Usually, people have specific clothing items that are usually favorite to them. There is also what makes the clothing your favorite. For instance, the clothing item may become favorite because of how you feel when in it and not because of how you look. Unfortunately, many people have experienced allergic reactions from clothes. The allergic reactions may occur because of the detergent used or even the clothing material. Because of this, if you get rashes frequently, the main culprit would be your clothes.
This guide will help you determine if clothes trigger allergic reactions.
Symptoms of clothing allergic reaction.
Allergies triggered by clothes are similar to other allergy types since they can also be severe, mild or occasional. Usually, the type of clothing will actually determine the severity of the allergic reaction. Here are several indicators your clothes could be causing the allergic reactions.
The symptoms include watery eyes from the inflammations, running nose caused by detergent chemical, as well as skin redness. Other indicators are such as blistering and skin lesions as the metallic particles combine with the sweat, scaly and itchy skin as well as swelling and inflammation. Again, your skin surface may become hard and begin to crack and peel, skin acne, and warm skin.
Such symptoms indicate you are suffering from allergic contact dermatitis. Another condition is called irritant contact dermatitis but it is not necessaries an allergic reaction. However, people often confuse the following conditions.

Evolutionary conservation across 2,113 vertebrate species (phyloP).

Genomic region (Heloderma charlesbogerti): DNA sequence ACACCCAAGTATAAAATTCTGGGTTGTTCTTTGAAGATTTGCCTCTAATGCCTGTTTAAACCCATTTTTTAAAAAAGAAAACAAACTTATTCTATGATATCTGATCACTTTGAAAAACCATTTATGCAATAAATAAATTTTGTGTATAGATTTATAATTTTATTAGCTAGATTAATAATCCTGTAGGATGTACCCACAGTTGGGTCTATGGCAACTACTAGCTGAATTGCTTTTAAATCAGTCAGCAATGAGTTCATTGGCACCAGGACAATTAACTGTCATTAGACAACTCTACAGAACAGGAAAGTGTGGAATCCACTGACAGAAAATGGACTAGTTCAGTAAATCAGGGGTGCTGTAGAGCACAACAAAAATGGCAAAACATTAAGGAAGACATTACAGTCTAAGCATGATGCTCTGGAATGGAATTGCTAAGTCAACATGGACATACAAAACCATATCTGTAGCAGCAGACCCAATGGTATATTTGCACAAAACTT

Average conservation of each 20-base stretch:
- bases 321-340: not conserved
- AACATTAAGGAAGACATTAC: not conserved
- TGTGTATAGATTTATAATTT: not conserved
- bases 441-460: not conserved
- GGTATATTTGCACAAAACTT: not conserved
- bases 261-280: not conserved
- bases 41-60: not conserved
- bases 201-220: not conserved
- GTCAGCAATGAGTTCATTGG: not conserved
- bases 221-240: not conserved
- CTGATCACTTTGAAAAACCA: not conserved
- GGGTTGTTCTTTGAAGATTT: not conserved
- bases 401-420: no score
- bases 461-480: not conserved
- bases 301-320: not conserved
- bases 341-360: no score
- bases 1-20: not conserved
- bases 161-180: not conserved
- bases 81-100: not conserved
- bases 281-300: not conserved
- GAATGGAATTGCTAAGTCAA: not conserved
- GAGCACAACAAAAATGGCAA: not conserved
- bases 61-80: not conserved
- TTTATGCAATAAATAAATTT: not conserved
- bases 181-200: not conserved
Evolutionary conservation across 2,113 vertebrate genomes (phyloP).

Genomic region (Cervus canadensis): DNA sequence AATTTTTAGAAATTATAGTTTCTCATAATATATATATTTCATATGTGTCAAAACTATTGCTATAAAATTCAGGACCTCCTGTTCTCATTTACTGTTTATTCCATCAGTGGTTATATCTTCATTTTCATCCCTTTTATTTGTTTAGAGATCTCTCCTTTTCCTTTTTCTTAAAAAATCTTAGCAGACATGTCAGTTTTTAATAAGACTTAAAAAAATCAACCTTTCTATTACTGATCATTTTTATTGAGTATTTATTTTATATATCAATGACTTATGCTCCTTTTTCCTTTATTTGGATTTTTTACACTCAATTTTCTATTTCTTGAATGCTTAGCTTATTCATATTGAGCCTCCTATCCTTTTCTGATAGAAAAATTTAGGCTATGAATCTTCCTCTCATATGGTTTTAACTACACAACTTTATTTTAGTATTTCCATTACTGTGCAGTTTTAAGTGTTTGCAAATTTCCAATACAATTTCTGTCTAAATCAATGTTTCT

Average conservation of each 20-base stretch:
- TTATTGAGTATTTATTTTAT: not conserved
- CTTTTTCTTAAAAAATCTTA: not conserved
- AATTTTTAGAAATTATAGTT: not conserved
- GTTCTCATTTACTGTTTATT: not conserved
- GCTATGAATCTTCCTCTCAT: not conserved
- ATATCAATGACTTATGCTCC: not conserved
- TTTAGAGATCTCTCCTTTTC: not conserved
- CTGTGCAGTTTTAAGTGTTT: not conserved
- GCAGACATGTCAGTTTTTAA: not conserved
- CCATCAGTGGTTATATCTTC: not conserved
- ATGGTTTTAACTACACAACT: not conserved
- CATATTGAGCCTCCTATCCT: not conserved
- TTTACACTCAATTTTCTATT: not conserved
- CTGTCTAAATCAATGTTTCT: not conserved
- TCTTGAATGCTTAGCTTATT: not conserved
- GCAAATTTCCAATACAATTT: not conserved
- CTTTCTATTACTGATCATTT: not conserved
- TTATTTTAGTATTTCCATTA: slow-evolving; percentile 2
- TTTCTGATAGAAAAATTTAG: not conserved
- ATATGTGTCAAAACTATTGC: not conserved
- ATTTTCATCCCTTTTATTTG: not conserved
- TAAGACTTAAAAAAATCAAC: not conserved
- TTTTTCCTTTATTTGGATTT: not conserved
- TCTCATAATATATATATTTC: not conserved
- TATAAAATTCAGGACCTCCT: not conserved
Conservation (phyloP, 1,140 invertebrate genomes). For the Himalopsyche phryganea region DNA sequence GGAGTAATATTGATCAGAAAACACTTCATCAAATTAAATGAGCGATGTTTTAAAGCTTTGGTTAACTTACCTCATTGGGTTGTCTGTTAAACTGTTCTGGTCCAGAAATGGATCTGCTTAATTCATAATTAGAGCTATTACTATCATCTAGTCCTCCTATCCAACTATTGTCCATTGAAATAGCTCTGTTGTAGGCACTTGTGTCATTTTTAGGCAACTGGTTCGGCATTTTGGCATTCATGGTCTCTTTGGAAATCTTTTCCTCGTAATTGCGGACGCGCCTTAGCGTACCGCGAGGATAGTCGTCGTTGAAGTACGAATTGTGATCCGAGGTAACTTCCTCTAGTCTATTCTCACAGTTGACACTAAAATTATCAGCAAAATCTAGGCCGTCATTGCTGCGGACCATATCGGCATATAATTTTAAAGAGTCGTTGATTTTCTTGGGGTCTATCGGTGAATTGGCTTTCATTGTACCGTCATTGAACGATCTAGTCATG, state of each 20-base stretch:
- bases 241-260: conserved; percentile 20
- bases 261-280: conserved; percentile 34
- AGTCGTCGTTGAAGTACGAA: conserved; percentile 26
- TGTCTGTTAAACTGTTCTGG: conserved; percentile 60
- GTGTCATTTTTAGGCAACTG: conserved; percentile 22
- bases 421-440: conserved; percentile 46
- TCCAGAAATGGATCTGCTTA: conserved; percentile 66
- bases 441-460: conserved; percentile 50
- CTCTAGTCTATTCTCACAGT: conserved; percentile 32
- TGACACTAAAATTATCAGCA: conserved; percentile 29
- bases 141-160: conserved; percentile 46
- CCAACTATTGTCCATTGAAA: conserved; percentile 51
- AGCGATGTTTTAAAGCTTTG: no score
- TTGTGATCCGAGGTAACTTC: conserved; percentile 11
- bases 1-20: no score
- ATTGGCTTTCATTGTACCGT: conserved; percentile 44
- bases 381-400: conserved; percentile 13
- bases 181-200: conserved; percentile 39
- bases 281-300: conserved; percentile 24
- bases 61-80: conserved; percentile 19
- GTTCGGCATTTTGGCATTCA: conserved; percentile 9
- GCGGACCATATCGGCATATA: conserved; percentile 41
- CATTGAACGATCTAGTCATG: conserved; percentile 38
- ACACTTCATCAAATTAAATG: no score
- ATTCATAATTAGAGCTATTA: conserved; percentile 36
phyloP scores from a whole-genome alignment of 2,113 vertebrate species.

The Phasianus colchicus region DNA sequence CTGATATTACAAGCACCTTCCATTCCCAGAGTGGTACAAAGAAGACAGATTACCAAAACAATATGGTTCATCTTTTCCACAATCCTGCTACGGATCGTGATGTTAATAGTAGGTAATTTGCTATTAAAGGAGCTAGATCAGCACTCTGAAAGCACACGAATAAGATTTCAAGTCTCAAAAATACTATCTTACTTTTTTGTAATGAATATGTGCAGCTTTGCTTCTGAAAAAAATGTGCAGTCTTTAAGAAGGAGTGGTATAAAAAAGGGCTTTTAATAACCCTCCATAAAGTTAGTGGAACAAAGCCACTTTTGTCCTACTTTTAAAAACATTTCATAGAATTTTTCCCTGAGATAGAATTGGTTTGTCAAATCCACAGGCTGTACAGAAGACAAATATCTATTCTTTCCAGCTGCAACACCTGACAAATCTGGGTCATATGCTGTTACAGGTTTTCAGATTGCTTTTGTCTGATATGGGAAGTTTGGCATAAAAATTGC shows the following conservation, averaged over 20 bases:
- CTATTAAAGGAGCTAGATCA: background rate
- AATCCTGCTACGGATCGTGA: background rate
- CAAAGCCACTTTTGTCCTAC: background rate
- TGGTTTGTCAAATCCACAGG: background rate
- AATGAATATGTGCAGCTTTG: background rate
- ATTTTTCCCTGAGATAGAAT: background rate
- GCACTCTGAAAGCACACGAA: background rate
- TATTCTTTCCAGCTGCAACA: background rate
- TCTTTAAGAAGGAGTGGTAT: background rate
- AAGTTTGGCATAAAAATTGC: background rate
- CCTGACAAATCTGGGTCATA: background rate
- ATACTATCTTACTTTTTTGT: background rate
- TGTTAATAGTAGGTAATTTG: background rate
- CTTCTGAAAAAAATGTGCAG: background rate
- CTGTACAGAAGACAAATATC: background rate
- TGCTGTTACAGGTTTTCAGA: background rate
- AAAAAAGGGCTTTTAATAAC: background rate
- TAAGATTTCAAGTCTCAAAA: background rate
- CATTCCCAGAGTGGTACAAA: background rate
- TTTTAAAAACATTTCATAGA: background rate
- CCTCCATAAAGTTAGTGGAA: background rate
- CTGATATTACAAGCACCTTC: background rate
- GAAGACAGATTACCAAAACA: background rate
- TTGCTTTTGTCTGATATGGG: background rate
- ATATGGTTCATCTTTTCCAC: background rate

First, let us look at allergic contact dermatitis. This allergy arises when the immune system starts fighting whatever is it perceive could be harmful. Therefore, a material such as wool, rubber or latex may initiate these allergic responses. The materials can be found in gloves, pants, bras, shoes, and waistbands. Also, nickel is an allergen that can trigger allergic responses. This metal is not just found in jewelry but you can also find it in different fashion accessories.
For instance, you will find nickel in earrings, as well as in buttons, zippers, belt buckles, and snaps. But if your body is allergic to nickel, you realize that the symptoms become worse during the hot months. This happens since people sweat more.
The other condition is called irritant contact dermatitis. Basically, skin gets irritated from the material or the chemicals but they do not trigger allergic responses. Therefore, irritant contact dermatitis becomes the most common condition compared to allergic contact dermatitis. Usually, irritant contact dermatitis is often caused by latex and wool. There are other items that may trigger irritant contact dermatitis. They include soap, fabric softener, laundry detergent, and clothing dyes.